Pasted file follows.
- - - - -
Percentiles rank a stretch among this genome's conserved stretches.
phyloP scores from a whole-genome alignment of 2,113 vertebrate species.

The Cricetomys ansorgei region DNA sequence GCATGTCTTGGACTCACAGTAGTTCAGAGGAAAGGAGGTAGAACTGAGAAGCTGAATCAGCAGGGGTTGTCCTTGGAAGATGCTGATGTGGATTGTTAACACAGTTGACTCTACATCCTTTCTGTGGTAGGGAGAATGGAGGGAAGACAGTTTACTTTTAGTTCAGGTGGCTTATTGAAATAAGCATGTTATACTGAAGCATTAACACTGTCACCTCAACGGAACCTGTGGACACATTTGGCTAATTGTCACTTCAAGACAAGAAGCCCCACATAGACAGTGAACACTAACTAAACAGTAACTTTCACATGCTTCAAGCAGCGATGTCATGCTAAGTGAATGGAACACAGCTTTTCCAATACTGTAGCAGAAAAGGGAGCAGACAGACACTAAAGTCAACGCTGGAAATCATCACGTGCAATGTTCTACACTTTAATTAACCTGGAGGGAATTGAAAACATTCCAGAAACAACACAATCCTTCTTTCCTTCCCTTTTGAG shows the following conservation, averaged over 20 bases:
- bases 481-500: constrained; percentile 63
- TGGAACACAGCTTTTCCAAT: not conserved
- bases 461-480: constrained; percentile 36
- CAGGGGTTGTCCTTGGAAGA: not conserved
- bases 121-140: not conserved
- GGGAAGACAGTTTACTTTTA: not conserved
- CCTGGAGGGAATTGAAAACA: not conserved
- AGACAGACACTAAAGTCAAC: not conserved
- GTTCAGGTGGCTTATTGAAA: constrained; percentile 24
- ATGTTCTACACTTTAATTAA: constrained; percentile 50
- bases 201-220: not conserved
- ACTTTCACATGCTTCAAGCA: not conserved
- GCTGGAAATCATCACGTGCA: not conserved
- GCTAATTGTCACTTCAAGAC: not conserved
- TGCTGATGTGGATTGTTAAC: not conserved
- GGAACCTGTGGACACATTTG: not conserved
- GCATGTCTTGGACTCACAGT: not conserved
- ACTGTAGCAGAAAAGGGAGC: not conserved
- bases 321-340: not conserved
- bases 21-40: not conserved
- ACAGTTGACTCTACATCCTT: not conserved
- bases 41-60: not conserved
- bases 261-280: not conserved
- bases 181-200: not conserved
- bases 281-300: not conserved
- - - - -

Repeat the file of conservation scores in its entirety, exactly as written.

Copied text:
Percentiles rank a stretch among this genome's conserved stretches.
phyloP scores from a whole-genome alignment of 2,113 vertebrate species.

The Cricetomys ansorgei region DNA sequence GCATGTCTTGGACTCACAGTAGTTCAGAGGAAAGGAGGTAGAACTGAGAAGCTGAATCAGCAGGGGTTGTCCTTGGAAGATGCTGATGTGGATTGTTAACACAGTTGACTCTACATCCTTTCTGTGGTAGGGAGAATGGAGGGAAGACAGTTTACTTTTAGTTCAGGTGGCTTATTGAAATAAGCATGTTATACTGAAGCATTAACACTGTCACCTCAACGGAACCTGTGGACACATTTGGCTAATTGTCACTTCAAGACAAGAAGCCCCACATAGACAGTGAACACTAACTAAACAGTAACTTTCACATGCTTCAAGCAGCGATGTCATGCTAAGTGAATGGAACACAGCTTTTCCAATACTGTAGCAGAAAAGGGAGCAGACAGACACTAAAGTCAACGCTGGAAATCATCACGTGCAATGTTCTACACTTTAATTAACCTGGAGGGAATTGAAAACATTCCAGAAACAACACAATCCTTCTTTCCTTCCCTTTTGAG shows the following conservation, averaged over 20 bases:
- bases 481-500: constrained; percentile 63
- TGGAACACAGCTTTTCCAAT: not conserved
- bases 461-480: constrained; percentile 36
- CAGGGGTTGTCCTTGGAAGA: not conserved
- bases 121-140: not conserved
- GGGAAGACAGTTTACTTTTA: not conserved
- CCTGGAGGGAATTGAAAACA: not conserved
- AGACAGACACTAAAGTCAAC: not conserved
- GTTCAGGTGGCTTATTGAAA: constrained; percentile 24
- ATGTTCTACACTTTAATTAA: constrained; percentile 50
- bases 201-220: not conserved
- ACTTTCACATGCTTCAAGCA: not conserved
- GCTGGAAATCATCACGTGCA: not conserved
- GCTAATTGTCACTTCAAGAC: not conserved
- TGCTGATGTGGATTGTTAAC: not conserved
- GGAACCTGTGGACACATTTG: not conserved
- GCATGTCTTGGACTCACAGT: not conserved
- ACTGTAGCAGAAAAGGGAGC: not conserved
- bases 321-340: not conserved
- bases 21-40: not conserved
- ACAGTTGACTCTACATCCTT: not conserved
- bases 41-60: not conserved
- bases 261-280: not conserved
- bases 181-200: not conserved
- bases 281-300: not conserved